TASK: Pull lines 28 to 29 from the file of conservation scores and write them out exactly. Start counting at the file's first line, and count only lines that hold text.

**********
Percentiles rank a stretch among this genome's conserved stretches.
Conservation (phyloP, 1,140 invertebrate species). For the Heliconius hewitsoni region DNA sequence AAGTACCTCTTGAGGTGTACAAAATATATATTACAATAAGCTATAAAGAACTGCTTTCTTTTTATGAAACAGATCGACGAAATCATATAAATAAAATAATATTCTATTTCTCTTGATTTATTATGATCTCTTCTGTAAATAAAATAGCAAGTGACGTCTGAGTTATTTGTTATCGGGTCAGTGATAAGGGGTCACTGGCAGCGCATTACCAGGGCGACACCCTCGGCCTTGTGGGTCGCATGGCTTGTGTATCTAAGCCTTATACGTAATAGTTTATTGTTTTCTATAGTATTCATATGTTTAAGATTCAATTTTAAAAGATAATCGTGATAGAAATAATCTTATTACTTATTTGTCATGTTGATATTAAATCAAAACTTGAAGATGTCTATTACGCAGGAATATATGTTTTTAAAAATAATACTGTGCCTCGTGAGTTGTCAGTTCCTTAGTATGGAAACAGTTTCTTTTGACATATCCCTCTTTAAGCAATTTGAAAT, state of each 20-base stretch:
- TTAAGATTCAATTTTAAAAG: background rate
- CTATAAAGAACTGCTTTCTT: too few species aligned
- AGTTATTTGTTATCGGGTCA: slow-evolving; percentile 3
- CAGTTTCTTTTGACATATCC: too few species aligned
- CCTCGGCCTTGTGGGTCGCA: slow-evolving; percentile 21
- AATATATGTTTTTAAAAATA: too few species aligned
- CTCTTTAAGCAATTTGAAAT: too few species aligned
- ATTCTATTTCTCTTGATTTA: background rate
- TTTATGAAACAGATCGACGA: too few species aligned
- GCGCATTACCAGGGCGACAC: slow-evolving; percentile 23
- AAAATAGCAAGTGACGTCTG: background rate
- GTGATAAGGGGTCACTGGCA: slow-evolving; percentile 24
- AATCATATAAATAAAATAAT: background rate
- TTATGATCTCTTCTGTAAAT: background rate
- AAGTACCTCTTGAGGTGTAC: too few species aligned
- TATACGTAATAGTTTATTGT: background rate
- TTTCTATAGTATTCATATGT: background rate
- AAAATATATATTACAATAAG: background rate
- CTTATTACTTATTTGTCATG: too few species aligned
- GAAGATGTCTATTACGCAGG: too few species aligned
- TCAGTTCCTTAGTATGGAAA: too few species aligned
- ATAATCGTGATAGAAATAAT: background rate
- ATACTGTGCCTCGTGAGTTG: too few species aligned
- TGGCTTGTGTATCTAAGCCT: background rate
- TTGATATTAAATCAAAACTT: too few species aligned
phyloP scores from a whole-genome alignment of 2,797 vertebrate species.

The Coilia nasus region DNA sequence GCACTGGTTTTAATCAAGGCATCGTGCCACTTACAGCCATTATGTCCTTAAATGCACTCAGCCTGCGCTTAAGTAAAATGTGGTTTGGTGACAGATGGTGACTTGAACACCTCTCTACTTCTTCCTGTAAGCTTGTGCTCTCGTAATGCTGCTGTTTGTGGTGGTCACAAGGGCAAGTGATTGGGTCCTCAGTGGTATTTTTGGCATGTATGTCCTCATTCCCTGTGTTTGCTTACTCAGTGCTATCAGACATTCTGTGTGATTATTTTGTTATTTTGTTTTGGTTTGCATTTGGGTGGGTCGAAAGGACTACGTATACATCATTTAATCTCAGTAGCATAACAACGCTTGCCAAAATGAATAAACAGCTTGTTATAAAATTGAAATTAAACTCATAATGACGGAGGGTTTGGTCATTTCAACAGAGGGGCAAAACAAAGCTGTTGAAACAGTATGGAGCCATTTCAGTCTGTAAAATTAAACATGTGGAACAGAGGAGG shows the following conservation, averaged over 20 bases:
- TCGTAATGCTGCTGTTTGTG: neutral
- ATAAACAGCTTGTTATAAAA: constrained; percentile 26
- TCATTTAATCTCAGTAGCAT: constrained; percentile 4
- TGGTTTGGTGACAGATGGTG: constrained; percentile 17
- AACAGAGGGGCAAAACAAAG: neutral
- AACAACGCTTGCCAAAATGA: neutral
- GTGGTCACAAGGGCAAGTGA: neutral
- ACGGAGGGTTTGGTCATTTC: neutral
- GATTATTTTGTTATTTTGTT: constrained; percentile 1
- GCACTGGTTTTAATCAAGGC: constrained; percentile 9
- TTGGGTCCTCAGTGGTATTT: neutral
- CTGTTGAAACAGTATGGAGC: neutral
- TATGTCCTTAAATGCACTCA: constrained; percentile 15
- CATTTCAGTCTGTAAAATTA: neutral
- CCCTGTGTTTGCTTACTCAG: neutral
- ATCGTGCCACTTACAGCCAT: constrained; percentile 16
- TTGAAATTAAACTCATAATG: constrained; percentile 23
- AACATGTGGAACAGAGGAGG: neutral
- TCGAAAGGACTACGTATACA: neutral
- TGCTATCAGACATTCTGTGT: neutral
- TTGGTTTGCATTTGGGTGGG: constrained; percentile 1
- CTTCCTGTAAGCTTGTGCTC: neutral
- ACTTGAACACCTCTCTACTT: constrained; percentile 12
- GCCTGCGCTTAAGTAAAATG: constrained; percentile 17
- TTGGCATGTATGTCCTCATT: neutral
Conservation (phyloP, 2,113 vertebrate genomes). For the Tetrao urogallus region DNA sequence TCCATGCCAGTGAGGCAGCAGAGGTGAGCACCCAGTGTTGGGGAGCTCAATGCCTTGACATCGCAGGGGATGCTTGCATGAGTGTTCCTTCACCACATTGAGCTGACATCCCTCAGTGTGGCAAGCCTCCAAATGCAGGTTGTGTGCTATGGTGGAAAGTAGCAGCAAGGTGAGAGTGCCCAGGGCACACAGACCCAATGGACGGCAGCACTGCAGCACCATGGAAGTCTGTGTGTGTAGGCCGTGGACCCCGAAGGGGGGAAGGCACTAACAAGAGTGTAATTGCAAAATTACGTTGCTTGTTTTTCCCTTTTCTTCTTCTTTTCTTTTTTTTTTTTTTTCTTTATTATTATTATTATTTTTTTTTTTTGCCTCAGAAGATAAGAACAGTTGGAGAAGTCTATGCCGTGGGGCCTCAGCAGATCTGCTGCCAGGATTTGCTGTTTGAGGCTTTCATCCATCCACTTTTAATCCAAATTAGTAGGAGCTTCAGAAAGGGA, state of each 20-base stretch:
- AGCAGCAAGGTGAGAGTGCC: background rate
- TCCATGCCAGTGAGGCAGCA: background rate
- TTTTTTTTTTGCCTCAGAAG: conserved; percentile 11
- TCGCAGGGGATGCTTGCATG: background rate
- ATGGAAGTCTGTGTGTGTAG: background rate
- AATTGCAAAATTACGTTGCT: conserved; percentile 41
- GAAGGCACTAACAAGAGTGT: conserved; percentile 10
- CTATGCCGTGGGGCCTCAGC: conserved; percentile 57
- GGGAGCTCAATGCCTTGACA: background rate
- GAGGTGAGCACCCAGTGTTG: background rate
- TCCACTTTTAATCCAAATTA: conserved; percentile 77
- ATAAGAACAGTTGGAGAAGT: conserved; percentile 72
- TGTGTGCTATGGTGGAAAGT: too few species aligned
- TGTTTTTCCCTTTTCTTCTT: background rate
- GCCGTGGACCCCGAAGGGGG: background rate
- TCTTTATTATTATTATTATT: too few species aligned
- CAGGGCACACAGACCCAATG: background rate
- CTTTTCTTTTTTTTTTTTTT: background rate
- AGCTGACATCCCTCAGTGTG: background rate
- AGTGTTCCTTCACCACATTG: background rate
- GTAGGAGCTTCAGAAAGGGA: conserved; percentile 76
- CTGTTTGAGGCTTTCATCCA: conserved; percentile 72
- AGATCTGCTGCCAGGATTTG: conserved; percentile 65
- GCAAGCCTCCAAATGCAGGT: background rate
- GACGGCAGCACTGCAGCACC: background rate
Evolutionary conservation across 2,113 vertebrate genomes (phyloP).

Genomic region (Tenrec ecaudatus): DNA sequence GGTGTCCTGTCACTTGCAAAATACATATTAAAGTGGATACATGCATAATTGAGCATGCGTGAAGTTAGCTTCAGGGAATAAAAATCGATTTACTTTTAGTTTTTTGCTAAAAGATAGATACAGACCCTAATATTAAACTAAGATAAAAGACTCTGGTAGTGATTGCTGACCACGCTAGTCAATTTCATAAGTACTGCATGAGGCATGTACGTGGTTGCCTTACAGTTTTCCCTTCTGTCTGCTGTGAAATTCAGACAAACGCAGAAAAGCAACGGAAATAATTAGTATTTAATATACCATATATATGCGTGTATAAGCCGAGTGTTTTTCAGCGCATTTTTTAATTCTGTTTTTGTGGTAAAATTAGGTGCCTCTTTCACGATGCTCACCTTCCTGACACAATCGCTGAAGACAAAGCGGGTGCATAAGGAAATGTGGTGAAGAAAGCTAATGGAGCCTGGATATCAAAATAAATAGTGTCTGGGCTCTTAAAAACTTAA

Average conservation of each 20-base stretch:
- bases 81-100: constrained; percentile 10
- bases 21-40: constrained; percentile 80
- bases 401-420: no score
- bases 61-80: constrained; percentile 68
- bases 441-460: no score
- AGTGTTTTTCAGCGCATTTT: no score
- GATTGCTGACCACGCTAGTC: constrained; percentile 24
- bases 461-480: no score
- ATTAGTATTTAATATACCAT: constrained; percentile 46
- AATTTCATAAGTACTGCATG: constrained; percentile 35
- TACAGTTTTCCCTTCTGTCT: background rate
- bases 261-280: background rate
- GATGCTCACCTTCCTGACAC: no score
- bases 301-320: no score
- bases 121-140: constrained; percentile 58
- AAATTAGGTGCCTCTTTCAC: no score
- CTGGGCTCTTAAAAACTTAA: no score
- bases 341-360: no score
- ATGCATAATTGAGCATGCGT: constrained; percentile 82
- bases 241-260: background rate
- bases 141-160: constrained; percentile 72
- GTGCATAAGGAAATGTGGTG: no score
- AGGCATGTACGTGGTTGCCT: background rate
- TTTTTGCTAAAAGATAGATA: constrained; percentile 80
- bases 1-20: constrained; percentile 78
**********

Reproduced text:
phyloP scores from a whole-genome alignment of 2,797 vertebrate species.

The Coilia nasus region DNA sequence GCACTGGTTTTAATCAAGGCATCGTGCCACTTACAGCCATTATGTCCTTAAATGCACTCAGCCTGCGCTTAAGTAAAATGTGGTTTGGTGACAGATGGTGACTTGAACACCTCTCTACTTCTTCCTGTAAGCTTGTGCTCTCGTAATGCTGCTGTTTGTGGTGGTCACAAGGGCAAGTGATTGGGTCCTCAGTGGTATTTTTGGCATGTATGTCCTCATTCCCTGTGTTTGCTTACTCAGTGCTATCAGACATTCTGTGTGATTATTTTGTTATTTTGTTTTGGTTTGCATTTGGGTGGGTCGAAAGGACTACGTATACATCATTTAATCTCAGTAGCATAACAACGCTTGCCAAAATGAATAAACAGCTTGTTATAAAATTGAAATTAAACTCATAATGACGGAGGGTTTGGTCATTTCAACAGAGGGGCAAAACAAAGCTGTTGAAACAGTATGGAGCCATTTCAGTCTGTAAAATTAAACATGTGGAACAGAGGAGG shows the following conservation, averaged over 20 bases: